On 21 June 2017, the European Commission submitted a proposal for a Council Directive (the proposal) introducing mandatory disclosure rules for intermediaries concerning reportable cross-border tax arrangements. The proposal also provides for an automatic exchange of the reported information to other Member States.
The proposal should be seen in the light of the many transparency initiatives that have been launched by the EU with as principal goal to curb the use of alleged aggressive tax planning arrangements. It places an obligation on intermediaries to report potentially aggressive tax planning arrangements which have a cross-border dimension, i.e., situations in either more than one Member State or a Member State and a third country. Some countries (like the UK and the US) are already using similar mandatory reporting systems today.
List of features (hallmarks)
The proposal does not provide for a definition of aggressive tax planning. Instead, it includes a long and very extensive list of features, elements and examples of arrangements that present, according to the Commission, a strong indication of aggressive tax planning. The features – referred to as ‘hallmarks’ – are both general and specific and also include arrangements which do not conform with the arm’s length principle or with the OECD transfer pricing guidelines. It suffices that an arrangement falls within the scope of one of those hallmarks in order to be treated as a reportable arrangement to the tax authorities. For certain categories of hallmarks, a ‘main benefit test’ is applied.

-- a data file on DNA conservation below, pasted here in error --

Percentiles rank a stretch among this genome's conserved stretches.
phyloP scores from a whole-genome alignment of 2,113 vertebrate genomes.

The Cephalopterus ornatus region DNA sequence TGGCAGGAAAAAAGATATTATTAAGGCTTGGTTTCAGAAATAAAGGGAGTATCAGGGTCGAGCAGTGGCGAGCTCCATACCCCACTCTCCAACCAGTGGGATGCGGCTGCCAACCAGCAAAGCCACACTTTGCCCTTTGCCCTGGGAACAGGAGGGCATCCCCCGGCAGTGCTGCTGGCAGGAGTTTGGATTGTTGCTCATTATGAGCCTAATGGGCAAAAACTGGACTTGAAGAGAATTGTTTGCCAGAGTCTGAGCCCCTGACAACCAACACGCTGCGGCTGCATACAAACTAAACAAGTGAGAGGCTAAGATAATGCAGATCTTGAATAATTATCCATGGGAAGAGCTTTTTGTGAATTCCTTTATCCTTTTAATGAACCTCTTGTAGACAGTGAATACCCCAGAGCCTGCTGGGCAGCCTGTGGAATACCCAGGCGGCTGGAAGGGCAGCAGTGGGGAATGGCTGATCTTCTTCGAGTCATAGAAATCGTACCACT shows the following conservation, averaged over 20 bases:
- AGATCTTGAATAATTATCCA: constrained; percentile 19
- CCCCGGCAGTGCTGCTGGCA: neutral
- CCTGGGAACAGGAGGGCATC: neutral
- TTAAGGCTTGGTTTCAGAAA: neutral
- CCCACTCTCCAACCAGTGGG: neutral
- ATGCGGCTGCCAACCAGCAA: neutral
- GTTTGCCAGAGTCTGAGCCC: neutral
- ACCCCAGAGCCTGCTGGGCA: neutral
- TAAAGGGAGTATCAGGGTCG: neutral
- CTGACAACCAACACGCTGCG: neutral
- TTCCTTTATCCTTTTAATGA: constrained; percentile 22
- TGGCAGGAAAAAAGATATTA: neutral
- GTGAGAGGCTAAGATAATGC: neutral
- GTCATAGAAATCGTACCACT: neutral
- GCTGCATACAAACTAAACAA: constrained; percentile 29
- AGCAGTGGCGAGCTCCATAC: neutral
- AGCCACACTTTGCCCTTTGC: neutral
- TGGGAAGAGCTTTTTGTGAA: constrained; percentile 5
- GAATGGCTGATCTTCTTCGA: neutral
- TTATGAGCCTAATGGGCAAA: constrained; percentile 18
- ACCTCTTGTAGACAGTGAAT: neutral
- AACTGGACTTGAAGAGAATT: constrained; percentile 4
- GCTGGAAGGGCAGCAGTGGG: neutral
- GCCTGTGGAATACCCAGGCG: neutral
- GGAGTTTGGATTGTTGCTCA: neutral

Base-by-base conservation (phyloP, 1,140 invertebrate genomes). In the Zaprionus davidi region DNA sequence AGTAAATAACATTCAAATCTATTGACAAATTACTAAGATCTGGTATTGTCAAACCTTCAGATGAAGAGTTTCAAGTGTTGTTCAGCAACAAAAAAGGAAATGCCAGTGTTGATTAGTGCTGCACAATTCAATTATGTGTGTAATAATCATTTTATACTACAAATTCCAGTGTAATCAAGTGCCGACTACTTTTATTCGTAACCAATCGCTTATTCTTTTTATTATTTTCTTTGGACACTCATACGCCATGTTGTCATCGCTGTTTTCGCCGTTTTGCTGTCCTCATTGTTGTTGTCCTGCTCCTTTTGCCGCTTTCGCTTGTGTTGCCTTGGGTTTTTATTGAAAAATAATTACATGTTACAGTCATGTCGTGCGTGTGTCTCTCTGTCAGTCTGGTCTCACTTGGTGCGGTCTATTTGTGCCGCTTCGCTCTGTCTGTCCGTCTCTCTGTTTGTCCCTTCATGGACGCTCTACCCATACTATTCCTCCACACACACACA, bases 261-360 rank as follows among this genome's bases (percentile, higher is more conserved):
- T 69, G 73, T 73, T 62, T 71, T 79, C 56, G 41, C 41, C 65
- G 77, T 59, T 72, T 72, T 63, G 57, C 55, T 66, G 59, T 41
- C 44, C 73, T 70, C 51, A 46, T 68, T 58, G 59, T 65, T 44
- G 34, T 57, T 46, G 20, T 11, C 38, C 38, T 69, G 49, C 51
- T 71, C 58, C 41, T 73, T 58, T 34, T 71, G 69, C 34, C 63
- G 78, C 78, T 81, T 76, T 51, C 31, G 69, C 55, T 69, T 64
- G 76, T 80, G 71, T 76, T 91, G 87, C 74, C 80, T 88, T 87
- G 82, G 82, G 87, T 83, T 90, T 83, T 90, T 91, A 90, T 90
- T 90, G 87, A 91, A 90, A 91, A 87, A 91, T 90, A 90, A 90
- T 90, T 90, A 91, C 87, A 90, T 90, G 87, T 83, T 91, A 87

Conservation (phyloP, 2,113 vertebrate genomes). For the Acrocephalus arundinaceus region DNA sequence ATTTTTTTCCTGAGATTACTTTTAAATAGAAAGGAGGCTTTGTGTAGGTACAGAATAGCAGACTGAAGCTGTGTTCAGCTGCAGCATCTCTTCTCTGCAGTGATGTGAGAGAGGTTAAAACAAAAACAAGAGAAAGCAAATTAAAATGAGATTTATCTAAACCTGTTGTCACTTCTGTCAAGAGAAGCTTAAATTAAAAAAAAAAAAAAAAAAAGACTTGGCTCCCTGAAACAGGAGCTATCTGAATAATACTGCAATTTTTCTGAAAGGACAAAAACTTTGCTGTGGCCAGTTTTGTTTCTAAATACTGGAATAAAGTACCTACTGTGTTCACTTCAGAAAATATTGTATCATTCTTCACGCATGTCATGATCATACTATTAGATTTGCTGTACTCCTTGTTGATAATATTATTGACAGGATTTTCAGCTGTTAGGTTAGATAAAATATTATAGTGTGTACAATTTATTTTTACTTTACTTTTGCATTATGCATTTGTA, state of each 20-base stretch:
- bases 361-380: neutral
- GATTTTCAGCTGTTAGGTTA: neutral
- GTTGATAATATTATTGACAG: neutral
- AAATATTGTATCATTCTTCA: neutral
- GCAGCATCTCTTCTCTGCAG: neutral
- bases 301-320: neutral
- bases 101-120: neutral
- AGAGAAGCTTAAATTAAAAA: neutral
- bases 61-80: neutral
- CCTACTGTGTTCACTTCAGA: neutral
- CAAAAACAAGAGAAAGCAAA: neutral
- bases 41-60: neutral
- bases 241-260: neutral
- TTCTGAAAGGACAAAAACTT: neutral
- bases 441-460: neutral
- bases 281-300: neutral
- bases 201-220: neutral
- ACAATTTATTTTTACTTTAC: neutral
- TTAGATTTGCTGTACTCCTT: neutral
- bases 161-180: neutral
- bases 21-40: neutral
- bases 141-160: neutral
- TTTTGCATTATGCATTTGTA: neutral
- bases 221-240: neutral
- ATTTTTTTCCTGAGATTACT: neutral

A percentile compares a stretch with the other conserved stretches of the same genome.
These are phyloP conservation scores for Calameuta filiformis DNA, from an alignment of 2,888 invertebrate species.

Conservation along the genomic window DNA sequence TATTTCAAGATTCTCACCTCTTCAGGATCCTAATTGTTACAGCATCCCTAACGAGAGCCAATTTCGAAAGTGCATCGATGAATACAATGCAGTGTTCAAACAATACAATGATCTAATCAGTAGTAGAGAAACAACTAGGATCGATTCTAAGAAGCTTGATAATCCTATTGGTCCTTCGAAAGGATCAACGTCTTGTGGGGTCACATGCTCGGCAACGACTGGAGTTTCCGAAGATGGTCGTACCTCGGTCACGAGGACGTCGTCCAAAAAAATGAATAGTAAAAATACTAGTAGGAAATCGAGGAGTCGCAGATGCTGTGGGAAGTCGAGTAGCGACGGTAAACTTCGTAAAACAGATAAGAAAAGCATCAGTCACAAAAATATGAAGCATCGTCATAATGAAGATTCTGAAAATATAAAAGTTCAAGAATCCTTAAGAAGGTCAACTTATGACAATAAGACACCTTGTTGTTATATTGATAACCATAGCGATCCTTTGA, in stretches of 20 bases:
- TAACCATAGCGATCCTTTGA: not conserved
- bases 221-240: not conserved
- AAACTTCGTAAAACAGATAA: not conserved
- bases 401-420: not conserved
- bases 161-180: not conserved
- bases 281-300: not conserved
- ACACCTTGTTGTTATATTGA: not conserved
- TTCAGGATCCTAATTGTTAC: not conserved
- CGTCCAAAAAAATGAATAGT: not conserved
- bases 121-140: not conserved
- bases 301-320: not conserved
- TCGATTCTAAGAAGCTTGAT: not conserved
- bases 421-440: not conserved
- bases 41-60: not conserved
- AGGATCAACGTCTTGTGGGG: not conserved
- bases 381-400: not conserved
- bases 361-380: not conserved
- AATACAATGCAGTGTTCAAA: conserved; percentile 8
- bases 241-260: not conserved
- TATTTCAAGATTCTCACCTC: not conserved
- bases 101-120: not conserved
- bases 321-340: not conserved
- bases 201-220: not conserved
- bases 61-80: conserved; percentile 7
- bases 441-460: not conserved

The disclosure obligation applies to individuals and entities identified as ‘intermediaries’, who are resident or based in a Member State or registered with a professional association related to legal, tax or consultancy services in a Member State. The definition of intermediaries is very broad, comprising any person responsible for designing, marketing, organizing and managing the implementation of the tax aspects of a reportable cross-border arrangement. Also persons who provide, directly or indirectly, material aid or assistance in connection with the arrangement fall within the scope of intermediaries. In case there is no intermediary because a taxpayer designs and implements a scheme in-house, or the intermediary is not within the EU, or is under legal profession privilege, the obligation to disclose shifts to the taxpayer who uses the arrangement.
Disclosure within 5 days
The proposal provides that intermediaries must disclose the arrangements within 5 days beginning on the day after such arrangements become available to a taxpayer for implementation. In case the disclosure is shifted to the taxpayer, the arrangement must be reported within 5 days beginning on the day after such arrangement has been implemented. The failure to comply with the disclosure rule will be subject to penalties determined in accordance with domestic law of Member States.
The subsequent automatic exchange of information on the targeted arrangements among tax authorities will happen every quarter.
Entry into force
According to the text of the proposal, the entry into force is scheduled for 1 January 2019. However, it may apply retroactively to arrangements that have already been implemented between a starting date still subject to political agreement and 31 December 2018.
The proposal has the legal form of an amendment to the Directive on administrative cooperation in the field of taxation (2011/16/EU, of 15 February 2011). The proposal will now be subject of discussions within the ECOFIN Council.